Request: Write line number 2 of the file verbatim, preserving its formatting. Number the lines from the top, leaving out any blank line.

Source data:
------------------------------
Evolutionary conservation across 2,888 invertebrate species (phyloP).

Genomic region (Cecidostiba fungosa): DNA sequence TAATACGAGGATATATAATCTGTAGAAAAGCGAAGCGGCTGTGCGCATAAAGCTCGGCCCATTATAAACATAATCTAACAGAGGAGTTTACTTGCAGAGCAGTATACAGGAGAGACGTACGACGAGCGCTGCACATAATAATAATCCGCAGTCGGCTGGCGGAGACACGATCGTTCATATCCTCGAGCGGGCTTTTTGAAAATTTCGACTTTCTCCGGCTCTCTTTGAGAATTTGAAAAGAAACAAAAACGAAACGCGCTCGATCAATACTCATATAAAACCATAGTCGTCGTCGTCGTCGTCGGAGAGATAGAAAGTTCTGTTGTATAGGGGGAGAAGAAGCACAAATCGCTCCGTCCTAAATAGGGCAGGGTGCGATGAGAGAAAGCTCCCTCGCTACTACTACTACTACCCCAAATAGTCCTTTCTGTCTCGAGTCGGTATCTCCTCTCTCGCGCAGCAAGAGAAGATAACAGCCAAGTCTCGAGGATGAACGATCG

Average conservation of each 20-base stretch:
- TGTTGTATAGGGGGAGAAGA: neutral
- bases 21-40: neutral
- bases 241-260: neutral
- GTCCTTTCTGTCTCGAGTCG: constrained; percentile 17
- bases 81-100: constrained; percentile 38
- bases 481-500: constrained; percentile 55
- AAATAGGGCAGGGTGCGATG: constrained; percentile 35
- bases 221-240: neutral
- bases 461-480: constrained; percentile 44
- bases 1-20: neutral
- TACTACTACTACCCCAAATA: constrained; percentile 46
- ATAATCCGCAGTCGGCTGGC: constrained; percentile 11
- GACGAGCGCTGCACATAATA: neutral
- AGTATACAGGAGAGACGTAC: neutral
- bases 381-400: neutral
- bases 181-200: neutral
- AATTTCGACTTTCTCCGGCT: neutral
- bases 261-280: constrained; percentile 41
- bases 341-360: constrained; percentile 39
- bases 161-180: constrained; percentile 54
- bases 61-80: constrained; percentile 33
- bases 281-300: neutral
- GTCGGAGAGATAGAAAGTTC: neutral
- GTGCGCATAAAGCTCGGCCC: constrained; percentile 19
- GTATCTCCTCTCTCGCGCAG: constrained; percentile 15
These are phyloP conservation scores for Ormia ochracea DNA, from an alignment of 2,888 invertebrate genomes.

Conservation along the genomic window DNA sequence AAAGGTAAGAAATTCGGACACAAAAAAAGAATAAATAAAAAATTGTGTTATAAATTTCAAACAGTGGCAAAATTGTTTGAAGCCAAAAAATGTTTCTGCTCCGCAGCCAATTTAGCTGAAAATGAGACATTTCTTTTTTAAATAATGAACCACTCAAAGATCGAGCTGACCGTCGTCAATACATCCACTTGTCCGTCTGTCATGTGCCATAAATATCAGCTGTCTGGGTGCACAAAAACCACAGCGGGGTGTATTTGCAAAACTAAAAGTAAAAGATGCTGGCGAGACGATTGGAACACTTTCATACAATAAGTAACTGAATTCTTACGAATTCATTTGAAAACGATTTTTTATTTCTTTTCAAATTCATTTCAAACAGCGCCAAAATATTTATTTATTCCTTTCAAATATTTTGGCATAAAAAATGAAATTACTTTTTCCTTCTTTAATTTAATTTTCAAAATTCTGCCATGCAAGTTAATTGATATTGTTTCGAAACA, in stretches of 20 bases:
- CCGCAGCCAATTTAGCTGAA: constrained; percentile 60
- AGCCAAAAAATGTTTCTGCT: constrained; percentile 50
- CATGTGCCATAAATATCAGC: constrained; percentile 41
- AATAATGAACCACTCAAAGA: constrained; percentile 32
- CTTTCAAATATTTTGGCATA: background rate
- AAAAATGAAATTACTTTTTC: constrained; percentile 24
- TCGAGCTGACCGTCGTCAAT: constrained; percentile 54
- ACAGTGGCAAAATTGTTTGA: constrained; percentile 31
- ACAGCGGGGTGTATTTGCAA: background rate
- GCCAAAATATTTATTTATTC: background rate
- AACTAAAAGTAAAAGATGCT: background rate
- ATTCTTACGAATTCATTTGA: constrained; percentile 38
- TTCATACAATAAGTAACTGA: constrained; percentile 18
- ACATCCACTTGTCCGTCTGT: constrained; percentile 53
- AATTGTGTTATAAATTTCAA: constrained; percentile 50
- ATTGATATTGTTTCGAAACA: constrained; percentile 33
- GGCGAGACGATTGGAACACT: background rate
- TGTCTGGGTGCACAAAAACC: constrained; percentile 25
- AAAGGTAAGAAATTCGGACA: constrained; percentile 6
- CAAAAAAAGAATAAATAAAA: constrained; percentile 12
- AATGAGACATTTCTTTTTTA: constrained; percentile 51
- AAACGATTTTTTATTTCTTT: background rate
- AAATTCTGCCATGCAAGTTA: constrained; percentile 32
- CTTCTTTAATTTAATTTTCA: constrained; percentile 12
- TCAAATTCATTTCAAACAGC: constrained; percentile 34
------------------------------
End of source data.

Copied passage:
Genomic region (Cecidostiba fungosa): DNA sequence TAATACGAGGATATATAATCTGTAGAAAAGCGAAGCGGCTGTGCGCATAAAGCTCGGCCCATTATAAACATAATCTAACAGAGGAGTTTACTTGCAGAGCAGTATACAGGAGAGACGTACGACGAGCGCTGCACATAATAATAATCCGCAGTCGGCTGGCGGAGACACGATCGTTCATATCCTCGAGCGGGCTTTTTGAAAATTTCGACTTTCTCCGGCTCTCTTTGAGAATTTGAAAAGAAACAAAAACGAAACGCGCTCGATCAATACTCATATAAAACCATAGTCGTCGTCGTCGTCGTCGGAGAGATAGAAAGTTCTGTTGTATAGGGGGAGAAGAAGCACAAATCGCTCCGTCCTAAATAGGGCAGGGTGCGATGAGAGAAAGCTCCCTCGCTACTACTACTACTACCCCAAATAGTCCTTTCTGTCTCGAGTCGGTATCTCCTCTCTCGCGCAGCAAGAGAAGATAACAGCCAAGTCTCGAGGATGAACGATCG